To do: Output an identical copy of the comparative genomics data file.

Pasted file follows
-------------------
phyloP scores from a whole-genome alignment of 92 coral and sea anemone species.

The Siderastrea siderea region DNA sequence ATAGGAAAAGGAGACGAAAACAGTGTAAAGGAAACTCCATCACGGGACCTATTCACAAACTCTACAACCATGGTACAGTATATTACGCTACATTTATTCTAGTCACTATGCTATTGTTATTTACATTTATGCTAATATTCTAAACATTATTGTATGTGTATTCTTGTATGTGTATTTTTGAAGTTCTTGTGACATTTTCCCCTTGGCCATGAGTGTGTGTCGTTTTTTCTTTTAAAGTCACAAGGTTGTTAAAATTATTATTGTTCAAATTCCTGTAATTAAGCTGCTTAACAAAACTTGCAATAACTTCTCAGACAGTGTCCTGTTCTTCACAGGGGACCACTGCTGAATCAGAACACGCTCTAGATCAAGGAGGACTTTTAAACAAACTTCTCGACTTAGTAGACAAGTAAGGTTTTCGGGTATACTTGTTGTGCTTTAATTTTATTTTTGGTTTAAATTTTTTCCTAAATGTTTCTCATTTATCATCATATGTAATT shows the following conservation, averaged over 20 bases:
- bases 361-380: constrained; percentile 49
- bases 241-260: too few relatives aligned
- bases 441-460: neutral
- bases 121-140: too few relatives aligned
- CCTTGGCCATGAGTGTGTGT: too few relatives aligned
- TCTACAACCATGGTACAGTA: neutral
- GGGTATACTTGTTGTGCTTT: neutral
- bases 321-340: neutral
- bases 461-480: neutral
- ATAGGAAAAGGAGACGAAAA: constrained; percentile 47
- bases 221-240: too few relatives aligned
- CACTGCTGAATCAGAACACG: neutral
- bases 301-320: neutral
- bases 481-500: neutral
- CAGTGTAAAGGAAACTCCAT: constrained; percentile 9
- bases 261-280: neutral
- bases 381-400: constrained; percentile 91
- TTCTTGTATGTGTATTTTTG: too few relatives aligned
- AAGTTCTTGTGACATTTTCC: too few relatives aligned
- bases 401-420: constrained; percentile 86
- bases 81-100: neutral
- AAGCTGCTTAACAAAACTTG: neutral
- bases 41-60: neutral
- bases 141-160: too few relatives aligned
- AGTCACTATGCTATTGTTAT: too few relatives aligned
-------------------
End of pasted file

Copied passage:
phyloP scores from a whole-genome alignment of 92 coral and sea anemone species.

The Siderastrea siderea region DNA sequence ATAGGAAAAGGAGACGAAAACAGTGTAAAGGAAACTCCATCACGGGACCTATTCACAAACTCTACAACCATGGTACAGTATATTACGCTACATTTATTCTAGTCACTATGCTATTGTTATTTACATTTATGCTAATATTCTAAACATTATTGTATGTGTATTCTTGTATGTGTATTTTTGAAGTTCTTGTGACATTTTCCCCTTGGCCATGAGTGTGTGTCGTTTTTTCTTTTAAAGTCACAAGGTTGTTAAAATTATTATTGTTCAAATTCCTGTAATTAAGCTGCTTAACAAAACTTGCAATAACTTCTCAGACAGTGTCCTGTTCTTCACAGGGGACCACTGCTGAATCAGAACACGCTCTAGATCAAGGAGGACTTTTAAACAAACTTCTCGACTTAGTAGACAAGTAAGGTTTTCGGGTATACTTGTTGTGCTTTAATTTTATTTTTGGTTTAAATTTTTTCCTAAATGTTTCTCATTTATCATCATATGTAATT shows the following conservation, averaged over 20 bases:
- bases 361-380: constrained; percentile 49
- bases 241-260: too few relatives aligned
- bases 441-460: neutral
- bases 121-140: too few relatives aligned
- CCTTGGCCATGAGTGTGTGT: too few relatives aligned
- TCTACAACCATGGTACAGTA: neutral
- GGGTATACTTGTTGTGCTTT: neutral
- bases 321-340: neutral
- bases 461-480: neutral
- ATAGGAAAAGGAGACGAAAA: constrained; percentile 47
- bases 221-240: too few relatives aligned
- CACTGCTGAATCAGAACACG: neutral
- bases 301-320: neutral
- bases 481-500: neutral
- CAGTGTAAAGGAAACTCCAT: constrained; percentile 9
- bases 261-280: neutral
- bases 381-400: constrained; percentile 91
- TTCTTGTATGTGTATTTTTG: too few relatives aligned
- AAGTTCTTGTGACATTTTCC: too few relatives aligned
- bases 401-420: constrained; percentile 86
- bases 81-100: neutral
- AAGCTGCTTAACAAAACTTG: neutral
- bases 41-60: neutral
- bases 141-160: too few relatives aligned
- AGTCACTATGCTATTGTTAT: too few relatives aligned